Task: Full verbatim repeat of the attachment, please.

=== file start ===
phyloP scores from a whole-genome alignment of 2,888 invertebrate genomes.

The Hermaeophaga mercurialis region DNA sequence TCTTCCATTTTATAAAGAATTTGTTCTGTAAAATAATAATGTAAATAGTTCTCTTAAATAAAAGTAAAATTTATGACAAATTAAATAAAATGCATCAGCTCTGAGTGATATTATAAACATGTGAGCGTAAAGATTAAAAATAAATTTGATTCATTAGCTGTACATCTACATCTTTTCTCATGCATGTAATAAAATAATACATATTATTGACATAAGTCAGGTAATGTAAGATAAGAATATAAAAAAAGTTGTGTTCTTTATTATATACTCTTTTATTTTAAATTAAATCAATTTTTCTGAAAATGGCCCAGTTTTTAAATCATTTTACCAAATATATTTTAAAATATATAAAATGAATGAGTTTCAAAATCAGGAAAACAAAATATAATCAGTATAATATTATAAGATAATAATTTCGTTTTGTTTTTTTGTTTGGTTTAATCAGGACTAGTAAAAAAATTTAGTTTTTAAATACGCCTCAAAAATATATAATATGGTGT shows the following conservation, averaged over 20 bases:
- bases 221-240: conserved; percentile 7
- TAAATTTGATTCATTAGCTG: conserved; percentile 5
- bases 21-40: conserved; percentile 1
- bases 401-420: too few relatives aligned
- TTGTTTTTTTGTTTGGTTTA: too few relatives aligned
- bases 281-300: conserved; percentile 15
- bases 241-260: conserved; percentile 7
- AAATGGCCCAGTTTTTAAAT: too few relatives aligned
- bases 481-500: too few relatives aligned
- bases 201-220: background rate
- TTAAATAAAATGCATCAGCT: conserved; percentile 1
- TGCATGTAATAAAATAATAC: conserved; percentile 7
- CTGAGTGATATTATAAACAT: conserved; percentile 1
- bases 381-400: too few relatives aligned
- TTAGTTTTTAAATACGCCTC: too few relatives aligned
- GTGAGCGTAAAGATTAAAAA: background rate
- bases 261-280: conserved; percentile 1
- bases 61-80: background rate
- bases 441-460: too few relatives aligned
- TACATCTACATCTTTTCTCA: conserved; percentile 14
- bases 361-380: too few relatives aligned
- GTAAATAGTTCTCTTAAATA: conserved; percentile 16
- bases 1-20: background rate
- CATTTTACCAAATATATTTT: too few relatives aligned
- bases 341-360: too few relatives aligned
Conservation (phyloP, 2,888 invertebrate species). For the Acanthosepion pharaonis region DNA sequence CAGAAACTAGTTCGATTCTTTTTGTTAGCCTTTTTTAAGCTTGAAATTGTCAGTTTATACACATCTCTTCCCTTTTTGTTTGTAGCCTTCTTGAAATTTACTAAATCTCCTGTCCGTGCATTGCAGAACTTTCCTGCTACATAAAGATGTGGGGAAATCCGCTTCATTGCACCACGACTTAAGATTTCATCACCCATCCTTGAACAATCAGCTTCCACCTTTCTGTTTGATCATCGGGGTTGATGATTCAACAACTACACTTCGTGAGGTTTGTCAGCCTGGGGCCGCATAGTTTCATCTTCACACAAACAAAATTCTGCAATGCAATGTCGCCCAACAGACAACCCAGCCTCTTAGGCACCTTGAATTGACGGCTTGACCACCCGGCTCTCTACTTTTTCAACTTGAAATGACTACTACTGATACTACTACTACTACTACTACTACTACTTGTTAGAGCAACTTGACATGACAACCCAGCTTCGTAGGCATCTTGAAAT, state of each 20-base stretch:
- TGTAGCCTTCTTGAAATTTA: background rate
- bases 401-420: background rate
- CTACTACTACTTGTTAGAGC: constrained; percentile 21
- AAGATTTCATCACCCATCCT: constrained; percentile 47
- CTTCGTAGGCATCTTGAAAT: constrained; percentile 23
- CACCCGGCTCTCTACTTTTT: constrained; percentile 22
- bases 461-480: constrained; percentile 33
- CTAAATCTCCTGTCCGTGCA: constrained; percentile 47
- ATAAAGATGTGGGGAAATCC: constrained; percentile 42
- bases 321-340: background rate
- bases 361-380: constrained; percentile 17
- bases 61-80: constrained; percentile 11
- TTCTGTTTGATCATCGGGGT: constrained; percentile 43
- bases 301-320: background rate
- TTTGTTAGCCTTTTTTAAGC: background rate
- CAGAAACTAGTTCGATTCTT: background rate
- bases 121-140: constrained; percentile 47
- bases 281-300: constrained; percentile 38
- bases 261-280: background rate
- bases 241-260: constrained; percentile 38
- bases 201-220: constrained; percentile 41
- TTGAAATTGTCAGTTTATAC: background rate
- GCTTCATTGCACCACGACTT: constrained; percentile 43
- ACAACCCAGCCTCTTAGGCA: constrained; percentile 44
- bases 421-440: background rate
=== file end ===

phyloP scores from a whole-genome alignment of 2,888 invertebrate genomes.

The Hermaeophaga mercurialis region DNA sequence TCTTCCATTTTATAAAGAATTTGTTCTGTAAAATAATAATGTAAATAGTTCTCTTAAATAAAAGTAAAATTTATGACAAATTAAATAAAATGCATCAGCTCTGAGTGATATTATAAACATGTGAGCGTAAAGATTAAAAATAAATTTGATTCATTAGCTGTACATCTACATCTTTTCTCATGCATGTAATAAAATAATACATATTATTGACATAAGTCAGGTAATGTAAGATAAGAATATAAAAAAAGTTGTGTTCTTTATTATATACTCTTTTATTTTAAATTAAATCAATTTTTCTGAAAATGGCCCAGTTTTTAAATCATTTTACCAAATATATTTTAAAATATATAAAATGAATGAGTTTCAAAATCAGGAAAACAAAATATAATCAGTATAATATTATAAGATAATAATTTCGTTTTGTTTTTTTGTTTGGTTTAATCAGGACTAGTAAAAAAATTTAGTTTTTAAATACGCCTCAAAAATATATAATATGGTGT shows the following conservation, averaged over 20 bases:
- bases 221-240: conserved; percentile 7
- TAAATTTGATTCATTAGCTG: conserved; percentile 5
- bases 21-40: conserved; percentile 1
- bases 401-420: too few relatives aligned
- TTGTTTTTTTGTTTGGTTTA: too few relatives aligned
- bases 281-300: conserved; percentile 15
- bases 241-260: conserved; percentile 7
- AAATGGCCCAGTTTTTAAAT: too few relatives aligned
- bases 481-500: too few relatives aligned
- bases 201-220: background rate
- TTAAATAAAATGCATCAGCT: conserved; percentile 1
- TGCATGTAATAAAATAATAC: conserved; percentile 7
- CTGAGTGATATTATAAACAT: conserved; percentile 1
- bases 381-400: too few relatives aligned
- TTAGTTTTTAAATACGCCTC: too few relatives aligned
- GTGAGCGTAAAGATTAAAAA: background rate
- bases 261-280: conserved; percentile 1
- bases 61-80: background rate
- bases 441-460: too few relatives aligned
- TACATCTACATCTTTTCTCA: conserved; percentile 14
- bases 361-380: too few relatives aligned
- GTAAATAGTTCTCTTAAATA: conserved; percentile 16
- bases 1-20: background rate
- CATTTTACCAAATATATTTT: too few relatives aligned
- bases 341-360: too few relatives aligned
Conservation (phyloP, 2,888 invertebrate species). For the Acanthosepion pharaonis region DNA sequence CAGAAACTAGTTCGATTCTTTTTGTTAGCCTTTTTTAAGCTTGAAATTGTCAGTTTATACACATCTCTTCCCTTTTTGTTTGTAGCCTTCTTGAAATTTACTAAATCTCCTGTCCGTGCATTGCAGAACTTTCCTGCTACATAAAGATGTGGGGAAATCCGCTTCATTGCACCACGACTTAAGATTTCATCACCCATCCTTGAACAATCAGCTTCCACCTTTCTGTTTGATCATCGGGGTTGATGATTCAACAACTACACTTCGTGAGGTTTGTCAGCCTGGGGCCGCATAGTTTCATCTTCACACAAACAAAATTCTGCAATGCAATGTCGCCCAACAGACAACCCAGCCTCTTAGGCACCTTGAATTGACGGCTTGACCACCCGGCTCTCTACTTTTTCAACTTGAAATGACTACTACTGATACTACTACTACTACTACTACTACTACTTGTTAGAGCAACTTGACATGACAACCCAGCTTCGTAGGCATCTTGAAAT, state of each 20-base stretch:
- TGTAGCCTTCTTGAAATTTA: background rate
- bases 401-420: background rate
- CTACTACTACTTGTTAGAGC: constrained; percentile 21
- AAGATTTCATCACCCATCCT: constrained; percentile 47
- CTTCGTAGGCATCTTGAAAT: constrained; percentile 23
- CACCCGGCTCTCTACTTTTT: constrained; percentile 22
- bases 461-480: constrained; percentile 33
- CTAAATCTCCTGTCCGTGCA: constrained; percentile 47
- ATAAAGATGTGGGGAAATCC: constrained; percentile 42
- bases 321-340: background rate
- bases 361-380: constrained; percentile 17
- bases 61-80: constrained; percentile 11
- TTCTGTTTGATCATCGGGGT: constrained; percentile 43
- bases 301-320: background rate
- TTTGTTAGCCTTTTTTAAGC: background rate
- CAGAAACTAGTTCGATTCTT: background rate
- bases 121-140: constrained; percentile 47
- bases 281-300: constrained; percentile 38
- bases 261-280: background rate
- bases 241-260: constrained; percentile 38
- bases 201-220: constrained; percentile 41
- TTGAAATTGTCAGTTTATAC: background rate
- GCTTCATTGCACCACGACTT: constrained; percentile 43
- ACAACCCAGCCTCTTAGGCA: constrained; percentile 44
- bases 421-440: background rate